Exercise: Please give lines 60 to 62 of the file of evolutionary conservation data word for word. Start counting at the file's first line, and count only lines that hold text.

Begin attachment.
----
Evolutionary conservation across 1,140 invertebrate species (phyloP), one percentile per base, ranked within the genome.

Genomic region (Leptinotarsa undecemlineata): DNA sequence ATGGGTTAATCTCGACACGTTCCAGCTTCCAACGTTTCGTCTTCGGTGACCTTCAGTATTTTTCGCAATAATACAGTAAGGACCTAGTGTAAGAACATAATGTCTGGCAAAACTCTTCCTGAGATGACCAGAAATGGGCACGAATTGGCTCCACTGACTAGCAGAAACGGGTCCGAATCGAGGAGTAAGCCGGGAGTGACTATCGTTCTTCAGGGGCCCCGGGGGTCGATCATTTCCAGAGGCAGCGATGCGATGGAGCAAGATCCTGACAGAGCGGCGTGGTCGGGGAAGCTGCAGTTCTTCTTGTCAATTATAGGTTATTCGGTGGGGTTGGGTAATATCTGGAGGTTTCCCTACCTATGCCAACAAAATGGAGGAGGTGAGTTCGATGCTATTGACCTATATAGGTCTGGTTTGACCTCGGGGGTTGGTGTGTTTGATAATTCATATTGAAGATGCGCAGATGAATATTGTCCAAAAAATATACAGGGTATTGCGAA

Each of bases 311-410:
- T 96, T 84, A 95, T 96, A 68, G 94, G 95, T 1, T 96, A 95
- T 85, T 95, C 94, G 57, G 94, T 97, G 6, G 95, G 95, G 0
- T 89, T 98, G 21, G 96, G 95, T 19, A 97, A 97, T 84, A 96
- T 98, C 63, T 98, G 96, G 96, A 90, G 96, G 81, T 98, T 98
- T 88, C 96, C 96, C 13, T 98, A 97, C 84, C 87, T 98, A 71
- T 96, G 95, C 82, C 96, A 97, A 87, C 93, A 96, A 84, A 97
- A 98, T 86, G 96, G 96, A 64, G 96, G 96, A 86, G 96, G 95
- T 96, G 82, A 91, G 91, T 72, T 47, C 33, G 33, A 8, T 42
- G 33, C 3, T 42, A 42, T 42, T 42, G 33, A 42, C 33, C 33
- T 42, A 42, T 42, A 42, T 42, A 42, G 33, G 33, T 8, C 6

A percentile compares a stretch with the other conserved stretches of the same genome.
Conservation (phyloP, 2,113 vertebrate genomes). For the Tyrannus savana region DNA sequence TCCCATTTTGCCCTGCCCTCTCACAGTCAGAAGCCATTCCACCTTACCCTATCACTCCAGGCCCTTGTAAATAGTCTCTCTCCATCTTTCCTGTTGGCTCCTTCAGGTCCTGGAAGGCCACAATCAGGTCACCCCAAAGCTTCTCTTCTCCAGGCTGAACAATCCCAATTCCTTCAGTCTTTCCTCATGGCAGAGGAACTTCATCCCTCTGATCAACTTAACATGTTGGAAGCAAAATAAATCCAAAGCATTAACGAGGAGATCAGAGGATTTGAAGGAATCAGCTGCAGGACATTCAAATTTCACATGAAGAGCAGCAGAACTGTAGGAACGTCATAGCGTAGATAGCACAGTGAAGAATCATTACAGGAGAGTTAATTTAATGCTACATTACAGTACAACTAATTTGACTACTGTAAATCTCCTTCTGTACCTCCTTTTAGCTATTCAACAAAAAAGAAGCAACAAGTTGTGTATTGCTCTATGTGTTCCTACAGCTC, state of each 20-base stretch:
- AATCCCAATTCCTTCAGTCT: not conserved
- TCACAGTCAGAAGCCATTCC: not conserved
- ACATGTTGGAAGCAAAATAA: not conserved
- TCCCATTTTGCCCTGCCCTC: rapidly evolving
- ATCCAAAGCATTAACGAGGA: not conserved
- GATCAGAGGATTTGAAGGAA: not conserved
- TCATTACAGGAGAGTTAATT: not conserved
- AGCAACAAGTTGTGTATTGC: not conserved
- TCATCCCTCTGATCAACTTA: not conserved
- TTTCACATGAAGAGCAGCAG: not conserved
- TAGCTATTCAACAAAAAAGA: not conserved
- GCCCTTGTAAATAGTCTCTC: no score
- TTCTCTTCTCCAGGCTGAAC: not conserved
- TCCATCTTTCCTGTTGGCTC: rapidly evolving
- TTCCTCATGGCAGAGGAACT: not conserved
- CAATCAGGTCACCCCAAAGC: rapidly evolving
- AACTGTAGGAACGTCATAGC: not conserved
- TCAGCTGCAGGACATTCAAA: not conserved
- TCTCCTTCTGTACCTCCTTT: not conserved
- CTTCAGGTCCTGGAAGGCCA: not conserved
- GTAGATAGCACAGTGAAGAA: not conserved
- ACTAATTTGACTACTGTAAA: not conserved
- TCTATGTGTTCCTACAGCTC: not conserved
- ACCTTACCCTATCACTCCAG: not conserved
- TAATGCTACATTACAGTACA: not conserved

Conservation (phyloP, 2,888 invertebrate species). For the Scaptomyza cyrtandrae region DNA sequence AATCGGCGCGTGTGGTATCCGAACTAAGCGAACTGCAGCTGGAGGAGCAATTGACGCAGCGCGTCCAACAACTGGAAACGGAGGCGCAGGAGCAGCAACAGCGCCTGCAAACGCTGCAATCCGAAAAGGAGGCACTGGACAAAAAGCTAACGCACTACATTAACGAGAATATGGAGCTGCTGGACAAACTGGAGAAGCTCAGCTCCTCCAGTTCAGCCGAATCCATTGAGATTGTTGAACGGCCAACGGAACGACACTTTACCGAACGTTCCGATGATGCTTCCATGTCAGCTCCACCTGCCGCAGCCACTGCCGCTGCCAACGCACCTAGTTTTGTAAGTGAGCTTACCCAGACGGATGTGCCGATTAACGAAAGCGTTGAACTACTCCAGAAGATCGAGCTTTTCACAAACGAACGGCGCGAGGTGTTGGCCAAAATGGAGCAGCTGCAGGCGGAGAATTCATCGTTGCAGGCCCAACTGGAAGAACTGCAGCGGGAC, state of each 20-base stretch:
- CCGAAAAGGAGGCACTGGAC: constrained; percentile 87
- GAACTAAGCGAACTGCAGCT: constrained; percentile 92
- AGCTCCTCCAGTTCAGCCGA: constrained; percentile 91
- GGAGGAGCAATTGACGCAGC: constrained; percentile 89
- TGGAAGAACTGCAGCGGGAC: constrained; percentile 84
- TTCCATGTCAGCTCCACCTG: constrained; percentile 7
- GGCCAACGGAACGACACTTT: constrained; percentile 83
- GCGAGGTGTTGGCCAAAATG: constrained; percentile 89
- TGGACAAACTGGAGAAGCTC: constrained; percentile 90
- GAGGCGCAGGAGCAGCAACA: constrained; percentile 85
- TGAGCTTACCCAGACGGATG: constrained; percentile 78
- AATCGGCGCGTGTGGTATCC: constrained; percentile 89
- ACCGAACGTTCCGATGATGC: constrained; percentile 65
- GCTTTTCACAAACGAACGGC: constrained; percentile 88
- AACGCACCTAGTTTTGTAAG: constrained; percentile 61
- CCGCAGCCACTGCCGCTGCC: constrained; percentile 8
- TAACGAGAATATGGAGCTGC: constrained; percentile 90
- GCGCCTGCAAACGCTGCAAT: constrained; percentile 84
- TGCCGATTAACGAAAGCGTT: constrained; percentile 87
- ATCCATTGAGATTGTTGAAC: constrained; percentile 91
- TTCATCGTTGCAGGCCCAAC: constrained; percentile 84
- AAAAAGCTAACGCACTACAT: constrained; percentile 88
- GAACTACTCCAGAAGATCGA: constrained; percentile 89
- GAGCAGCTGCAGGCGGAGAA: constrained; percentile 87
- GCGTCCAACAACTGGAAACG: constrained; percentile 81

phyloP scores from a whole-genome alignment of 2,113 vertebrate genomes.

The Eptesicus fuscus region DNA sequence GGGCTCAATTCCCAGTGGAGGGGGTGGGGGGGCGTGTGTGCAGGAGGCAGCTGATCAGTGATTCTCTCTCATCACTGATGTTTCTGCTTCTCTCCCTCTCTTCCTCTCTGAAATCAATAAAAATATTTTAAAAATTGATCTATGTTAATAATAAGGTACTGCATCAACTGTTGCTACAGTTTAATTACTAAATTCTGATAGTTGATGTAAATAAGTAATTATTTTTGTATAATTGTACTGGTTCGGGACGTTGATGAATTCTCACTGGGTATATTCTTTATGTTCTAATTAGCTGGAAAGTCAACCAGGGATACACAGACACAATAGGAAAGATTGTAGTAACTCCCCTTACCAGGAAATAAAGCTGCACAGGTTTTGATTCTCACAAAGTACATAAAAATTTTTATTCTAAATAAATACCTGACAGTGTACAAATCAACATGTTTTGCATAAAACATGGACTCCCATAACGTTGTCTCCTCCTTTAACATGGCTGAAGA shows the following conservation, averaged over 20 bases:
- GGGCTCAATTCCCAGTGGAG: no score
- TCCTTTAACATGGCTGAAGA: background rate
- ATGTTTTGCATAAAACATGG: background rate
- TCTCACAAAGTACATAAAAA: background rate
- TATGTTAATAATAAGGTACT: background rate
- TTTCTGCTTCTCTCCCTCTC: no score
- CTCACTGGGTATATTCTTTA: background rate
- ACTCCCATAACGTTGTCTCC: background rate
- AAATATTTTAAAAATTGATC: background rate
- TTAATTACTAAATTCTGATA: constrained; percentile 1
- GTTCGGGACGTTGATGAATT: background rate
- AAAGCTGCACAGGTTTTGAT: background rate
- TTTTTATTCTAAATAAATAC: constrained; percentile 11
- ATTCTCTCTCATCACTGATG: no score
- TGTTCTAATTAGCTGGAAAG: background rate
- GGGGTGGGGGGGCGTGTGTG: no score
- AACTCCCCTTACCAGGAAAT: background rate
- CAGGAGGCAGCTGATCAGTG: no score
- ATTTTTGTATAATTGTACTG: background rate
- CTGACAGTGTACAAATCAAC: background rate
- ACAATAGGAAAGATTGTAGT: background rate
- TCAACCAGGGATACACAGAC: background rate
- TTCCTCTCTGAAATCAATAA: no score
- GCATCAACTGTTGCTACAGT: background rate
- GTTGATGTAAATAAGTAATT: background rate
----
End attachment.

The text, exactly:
- TGCCGATTAACGAAAGCGTT: constrained; percentile 87
- ATCCATTGAGATTGTTGAAC: constrained; percentile 91
- TTCATCGTTGCAGGCCCAAC: constrained; percentile 84